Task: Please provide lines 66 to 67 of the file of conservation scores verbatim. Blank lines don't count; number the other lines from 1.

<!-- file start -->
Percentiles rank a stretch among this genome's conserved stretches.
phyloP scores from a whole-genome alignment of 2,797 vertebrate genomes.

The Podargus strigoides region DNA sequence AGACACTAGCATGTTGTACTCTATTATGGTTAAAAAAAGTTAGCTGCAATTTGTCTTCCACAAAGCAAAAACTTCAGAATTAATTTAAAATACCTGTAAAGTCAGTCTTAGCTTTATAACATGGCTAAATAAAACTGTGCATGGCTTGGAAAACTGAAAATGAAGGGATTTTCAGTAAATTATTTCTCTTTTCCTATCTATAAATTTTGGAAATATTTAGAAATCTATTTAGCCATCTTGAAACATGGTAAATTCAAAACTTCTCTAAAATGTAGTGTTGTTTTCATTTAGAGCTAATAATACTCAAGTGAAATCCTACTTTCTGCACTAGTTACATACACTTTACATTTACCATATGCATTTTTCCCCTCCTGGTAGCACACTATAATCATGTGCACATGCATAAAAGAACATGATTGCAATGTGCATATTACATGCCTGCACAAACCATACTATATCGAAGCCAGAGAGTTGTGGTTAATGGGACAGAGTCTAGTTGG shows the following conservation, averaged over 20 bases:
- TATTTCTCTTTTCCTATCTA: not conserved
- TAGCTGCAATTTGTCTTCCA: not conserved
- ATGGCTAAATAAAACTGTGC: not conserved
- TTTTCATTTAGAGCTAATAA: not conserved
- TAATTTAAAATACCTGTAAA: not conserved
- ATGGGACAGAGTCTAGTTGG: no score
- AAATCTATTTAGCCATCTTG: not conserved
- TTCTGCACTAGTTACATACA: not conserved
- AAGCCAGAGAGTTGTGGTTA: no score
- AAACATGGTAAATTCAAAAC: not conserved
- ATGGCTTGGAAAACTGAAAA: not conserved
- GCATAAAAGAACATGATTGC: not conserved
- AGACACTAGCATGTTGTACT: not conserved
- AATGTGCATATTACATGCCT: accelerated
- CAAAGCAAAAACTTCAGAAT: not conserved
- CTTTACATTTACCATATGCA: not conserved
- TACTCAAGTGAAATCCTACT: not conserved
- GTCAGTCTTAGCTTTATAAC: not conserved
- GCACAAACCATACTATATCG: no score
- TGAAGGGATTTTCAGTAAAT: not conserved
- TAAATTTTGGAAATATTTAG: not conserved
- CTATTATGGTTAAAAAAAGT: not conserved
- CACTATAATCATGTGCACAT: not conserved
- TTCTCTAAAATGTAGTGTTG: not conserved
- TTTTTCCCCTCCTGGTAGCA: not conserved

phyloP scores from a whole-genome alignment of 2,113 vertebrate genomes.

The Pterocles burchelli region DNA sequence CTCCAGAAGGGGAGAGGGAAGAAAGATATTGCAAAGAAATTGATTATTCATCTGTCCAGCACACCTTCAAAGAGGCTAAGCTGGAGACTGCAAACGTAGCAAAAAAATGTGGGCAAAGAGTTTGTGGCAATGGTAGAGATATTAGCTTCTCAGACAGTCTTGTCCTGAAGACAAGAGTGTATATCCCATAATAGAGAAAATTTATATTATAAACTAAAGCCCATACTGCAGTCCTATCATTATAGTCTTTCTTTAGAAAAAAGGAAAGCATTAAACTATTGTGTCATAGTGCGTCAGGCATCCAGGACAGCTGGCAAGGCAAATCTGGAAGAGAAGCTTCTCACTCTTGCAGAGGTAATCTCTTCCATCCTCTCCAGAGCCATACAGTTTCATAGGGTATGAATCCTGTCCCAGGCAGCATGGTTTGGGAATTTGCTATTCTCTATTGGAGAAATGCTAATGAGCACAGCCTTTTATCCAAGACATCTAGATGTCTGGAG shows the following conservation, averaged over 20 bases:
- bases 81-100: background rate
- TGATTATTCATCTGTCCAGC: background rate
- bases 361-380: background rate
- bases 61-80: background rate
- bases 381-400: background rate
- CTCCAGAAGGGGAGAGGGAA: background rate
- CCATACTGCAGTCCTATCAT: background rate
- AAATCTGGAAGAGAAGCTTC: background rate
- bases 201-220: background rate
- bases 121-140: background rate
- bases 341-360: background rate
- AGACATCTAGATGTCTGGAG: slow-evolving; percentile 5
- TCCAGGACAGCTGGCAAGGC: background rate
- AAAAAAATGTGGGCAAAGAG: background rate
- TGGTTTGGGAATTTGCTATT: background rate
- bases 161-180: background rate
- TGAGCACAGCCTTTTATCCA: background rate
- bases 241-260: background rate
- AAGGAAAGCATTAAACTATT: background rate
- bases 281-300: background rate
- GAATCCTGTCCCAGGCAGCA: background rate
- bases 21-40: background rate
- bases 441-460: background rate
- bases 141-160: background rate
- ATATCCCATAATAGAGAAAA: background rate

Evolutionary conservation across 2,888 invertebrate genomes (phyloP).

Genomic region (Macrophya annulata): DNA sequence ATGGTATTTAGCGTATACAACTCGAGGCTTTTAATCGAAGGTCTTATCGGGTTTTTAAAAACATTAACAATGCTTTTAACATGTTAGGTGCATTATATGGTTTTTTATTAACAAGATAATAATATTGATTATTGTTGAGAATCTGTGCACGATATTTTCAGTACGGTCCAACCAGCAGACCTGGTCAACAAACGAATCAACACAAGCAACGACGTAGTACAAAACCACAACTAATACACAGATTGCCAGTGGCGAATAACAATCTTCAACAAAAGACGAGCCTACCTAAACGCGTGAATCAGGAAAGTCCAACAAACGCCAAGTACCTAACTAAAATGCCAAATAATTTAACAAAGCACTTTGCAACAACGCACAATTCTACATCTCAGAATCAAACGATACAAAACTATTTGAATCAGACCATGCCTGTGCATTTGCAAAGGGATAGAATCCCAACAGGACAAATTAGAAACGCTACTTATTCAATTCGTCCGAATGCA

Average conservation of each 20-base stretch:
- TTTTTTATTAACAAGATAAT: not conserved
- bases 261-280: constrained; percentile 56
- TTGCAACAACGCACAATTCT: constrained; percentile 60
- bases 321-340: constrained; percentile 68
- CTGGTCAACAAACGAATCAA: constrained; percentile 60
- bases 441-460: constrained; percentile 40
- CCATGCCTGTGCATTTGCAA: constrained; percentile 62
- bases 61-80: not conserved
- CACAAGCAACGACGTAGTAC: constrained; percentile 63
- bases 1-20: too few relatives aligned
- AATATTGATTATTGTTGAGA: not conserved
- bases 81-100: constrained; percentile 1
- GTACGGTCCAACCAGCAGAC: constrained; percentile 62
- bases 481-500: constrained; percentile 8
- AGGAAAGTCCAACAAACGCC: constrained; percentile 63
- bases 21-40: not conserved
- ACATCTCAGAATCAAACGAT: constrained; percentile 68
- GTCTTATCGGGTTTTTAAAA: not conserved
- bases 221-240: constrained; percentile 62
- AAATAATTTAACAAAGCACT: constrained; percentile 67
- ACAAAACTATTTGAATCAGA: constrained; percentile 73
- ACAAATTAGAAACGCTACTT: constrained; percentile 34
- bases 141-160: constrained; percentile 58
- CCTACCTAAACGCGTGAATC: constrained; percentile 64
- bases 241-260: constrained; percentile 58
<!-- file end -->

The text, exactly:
- bases 61-80: not conserved
- CACAAGCAACGACGTAGTAC: constrained; percentile 63